7- Gender Complementarity (i.e. Sexes are different but equal) should not solely be adopted as a Gender Equality Model. This model generates equality by promoting symmetrical reciprocity o the sexes and highlighting gender difference symbolically and socially. It also institutionalizes gender separation in social, economic and political domains. Yes it does place core values on the interdependence between the sexes, identifies men and women for example as reciprocal partners with shared interests, both benefiting from their harmonious cooperation rather than as competitors with conflicting interests; but it tends to be symmetrical. Therefore, another model has to be seriously taken into consideration: the Gender Triviality model or the scarcity and social insignificance of the symbolic elaboration of ‘men’, ‘women’, and their relationships in a given culture… In other words, sex difference is socially and culturally insignificant because men and women are primarily considered as individuals and members of a community regardless of their sex difference. Gender equality is achieved effortlessly within such a social-cultural framework… ‘Same-thus-equal’. The Vanatinai islanders of the New Guinea provide a well-documented example of such a society, where both individual autonomy (strength, wisdom) and communal solidarity (sharing, generosity, nurturing) are promoted, and individuals who possess desirable characteristics often attain prestigious titles and roles through their hard work and generosity – see also the Aka of the Western Congo and the Okinawans at Henza. In Lebanon, an ‘in-between’ model could be implemented at all levels: that of Gender Unity. While recognizing certain differences between men and women (and other sex/gender identities), a gender-unified society minimizes the symbolic and social significance of these differences, and maximizes gender similarities. Sexes are defined as essentially similar and are bound to each other in value, interest, obligation, authority, and social status. Gender equality is thus fostered in the unity of the two sexes, rather than being achieved by a careful distribution of equal power and prestige between males and females (Further reading: Frameworks for Societies in Balance).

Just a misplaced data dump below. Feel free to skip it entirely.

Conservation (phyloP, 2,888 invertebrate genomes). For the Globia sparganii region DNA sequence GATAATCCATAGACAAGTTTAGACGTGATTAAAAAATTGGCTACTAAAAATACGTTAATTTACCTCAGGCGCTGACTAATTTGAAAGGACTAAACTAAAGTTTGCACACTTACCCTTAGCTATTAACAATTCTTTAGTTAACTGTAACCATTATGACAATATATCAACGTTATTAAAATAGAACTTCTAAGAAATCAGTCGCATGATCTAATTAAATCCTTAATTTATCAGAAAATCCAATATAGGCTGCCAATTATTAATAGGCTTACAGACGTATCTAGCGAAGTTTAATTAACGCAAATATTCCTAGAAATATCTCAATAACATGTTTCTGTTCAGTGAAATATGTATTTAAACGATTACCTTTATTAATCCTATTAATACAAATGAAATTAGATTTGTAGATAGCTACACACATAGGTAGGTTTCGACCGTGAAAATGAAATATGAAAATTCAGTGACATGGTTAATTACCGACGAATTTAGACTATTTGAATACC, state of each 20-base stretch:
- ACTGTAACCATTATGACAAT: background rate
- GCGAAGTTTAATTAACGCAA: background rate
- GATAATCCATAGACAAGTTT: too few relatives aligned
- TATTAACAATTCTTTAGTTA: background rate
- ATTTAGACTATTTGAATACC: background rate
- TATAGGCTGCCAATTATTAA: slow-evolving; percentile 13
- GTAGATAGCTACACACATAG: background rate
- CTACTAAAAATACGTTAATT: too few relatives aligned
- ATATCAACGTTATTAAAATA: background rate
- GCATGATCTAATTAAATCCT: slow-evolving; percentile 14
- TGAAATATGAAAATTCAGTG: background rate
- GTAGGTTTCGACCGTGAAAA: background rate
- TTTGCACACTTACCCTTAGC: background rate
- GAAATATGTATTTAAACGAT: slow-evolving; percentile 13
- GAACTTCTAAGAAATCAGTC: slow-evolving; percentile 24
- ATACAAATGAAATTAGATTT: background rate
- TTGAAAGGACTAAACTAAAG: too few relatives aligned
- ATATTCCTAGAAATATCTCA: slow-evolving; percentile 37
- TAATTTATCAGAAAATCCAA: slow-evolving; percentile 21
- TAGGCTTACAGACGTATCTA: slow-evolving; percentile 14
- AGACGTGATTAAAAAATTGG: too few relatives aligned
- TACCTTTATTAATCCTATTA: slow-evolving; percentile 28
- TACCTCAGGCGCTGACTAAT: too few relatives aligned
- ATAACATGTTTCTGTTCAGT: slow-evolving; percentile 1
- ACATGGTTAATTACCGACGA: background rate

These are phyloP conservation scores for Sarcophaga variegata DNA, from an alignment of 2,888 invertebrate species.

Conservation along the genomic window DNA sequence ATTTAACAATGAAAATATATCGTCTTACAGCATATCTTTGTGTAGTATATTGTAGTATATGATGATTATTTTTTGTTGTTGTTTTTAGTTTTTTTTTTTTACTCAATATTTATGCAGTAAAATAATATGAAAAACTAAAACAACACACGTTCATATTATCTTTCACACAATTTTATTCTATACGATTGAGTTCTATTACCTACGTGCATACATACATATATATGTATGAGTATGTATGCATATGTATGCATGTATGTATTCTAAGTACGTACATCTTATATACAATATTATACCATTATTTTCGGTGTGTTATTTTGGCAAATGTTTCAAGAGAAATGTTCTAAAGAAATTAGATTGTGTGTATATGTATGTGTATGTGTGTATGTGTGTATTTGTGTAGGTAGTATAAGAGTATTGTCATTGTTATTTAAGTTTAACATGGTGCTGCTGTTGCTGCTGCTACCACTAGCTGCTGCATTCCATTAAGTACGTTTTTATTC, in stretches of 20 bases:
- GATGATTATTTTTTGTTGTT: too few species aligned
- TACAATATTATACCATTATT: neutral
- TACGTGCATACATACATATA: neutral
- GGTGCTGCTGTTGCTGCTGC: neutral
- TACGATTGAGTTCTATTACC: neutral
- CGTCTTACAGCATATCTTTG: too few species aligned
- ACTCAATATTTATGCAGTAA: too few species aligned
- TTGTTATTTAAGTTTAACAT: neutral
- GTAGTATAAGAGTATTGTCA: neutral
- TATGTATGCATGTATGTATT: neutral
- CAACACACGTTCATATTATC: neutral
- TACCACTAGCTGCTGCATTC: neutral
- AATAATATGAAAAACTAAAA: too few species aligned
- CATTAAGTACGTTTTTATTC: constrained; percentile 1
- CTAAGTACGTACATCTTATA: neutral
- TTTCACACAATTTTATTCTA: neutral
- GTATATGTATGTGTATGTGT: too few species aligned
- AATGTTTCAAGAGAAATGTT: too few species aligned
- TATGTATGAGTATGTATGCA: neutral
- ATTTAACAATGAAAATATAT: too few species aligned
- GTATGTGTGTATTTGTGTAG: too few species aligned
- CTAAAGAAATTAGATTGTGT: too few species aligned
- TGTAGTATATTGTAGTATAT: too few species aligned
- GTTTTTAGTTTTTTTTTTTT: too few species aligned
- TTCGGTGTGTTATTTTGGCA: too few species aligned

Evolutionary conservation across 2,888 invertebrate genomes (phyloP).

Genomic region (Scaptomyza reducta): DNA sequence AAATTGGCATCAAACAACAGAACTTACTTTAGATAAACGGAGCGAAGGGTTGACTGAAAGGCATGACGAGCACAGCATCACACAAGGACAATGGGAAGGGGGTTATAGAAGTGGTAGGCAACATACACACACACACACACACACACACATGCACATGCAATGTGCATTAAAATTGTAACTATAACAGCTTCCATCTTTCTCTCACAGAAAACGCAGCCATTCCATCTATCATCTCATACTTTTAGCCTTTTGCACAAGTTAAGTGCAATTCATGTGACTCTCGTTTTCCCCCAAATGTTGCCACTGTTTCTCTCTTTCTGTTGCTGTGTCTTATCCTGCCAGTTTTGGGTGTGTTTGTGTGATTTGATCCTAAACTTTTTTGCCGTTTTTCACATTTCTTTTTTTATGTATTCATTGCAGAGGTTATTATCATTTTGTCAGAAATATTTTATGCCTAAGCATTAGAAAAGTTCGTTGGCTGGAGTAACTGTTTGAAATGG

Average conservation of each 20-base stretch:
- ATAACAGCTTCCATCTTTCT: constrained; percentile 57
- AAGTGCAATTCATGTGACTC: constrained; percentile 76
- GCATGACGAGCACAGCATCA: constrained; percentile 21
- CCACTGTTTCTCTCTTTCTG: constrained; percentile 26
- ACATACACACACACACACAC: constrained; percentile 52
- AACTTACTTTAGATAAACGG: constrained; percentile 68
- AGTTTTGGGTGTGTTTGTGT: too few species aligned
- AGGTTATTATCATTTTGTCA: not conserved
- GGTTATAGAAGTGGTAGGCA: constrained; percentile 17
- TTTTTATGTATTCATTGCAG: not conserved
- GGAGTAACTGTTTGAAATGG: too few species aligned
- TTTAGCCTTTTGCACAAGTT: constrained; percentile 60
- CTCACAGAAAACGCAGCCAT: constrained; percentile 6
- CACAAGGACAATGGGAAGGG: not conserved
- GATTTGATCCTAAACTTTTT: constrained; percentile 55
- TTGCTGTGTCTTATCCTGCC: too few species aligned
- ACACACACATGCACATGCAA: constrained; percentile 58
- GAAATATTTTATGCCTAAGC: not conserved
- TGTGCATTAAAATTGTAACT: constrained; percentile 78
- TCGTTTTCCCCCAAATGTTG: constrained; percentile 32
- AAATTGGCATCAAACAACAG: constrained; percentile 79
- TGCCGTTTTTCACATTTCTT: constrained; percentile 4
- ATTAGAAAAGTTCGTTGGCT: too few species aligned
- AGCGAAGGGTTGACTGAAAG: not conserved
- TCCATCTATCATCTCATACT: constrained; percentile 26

8- Families will not be “destroyed if gender equality is promoted and implemented! We will just have to develop effective work-family policies that promote gender equality by enabling women to become parents without sacrificing their engagement at work and encouraging men to work in ways that do not sacrifice their engagement as parents. Unfortunately, momentum for such reforms is hampered by the resurgent narrative that women and men (including most religious and political leaders) don’t want it.
9- Until we move beyond paying lip service to the principle of gender equality, real progress will remain elusive. Rocking the boat is sometimes the only way to get things done when attitudes are entrenched and discrimination is deeply embedded in a society. And by rocking the boat I mean: more awareness campaigns and knowledge production, education reforms, and creating more effective cooperative platforms between civil society’s individuals/groups/movements to demand the following: equal treatment legislation; equal economic independence; equal pay for work of equal value; equality in decision-making; dignity, integrity and ending gender-based violence; equal integration, and equal opportunities in all functions in society … – while keeping in mind that the need for female participation in the workforce and the measures set up to facilitate this (such as state-arranged childcare and family-friendly working hours) is a powerful motivator for a better political participation and political change – refer to the Scandinavian experiences. A Ministry for Gender Equality is also a must – including the portfolio of a Ministry of Women’s Affairs and beyond! This ministry would work on improving gender equality across all other ministries, would be responsible for the Government’s overall activities in the field of gender equality and would contribute to enhancing the national debate with concrete projects involving municipalities, private and public institutions, NGOs, etc.
10- Last but not least, Gender Equality does not kill the sexual desire/life! Contrary to Domestic Violence, Marital Rape, Sexual Taboos, etc. and certainly, when female sexuality is underestimated and dismissed! When we talk about “sharing duties” in the modern marriage, we rarely talk about the work that sexual pleasure requires, and whether that responsibility is being shared equitably, too.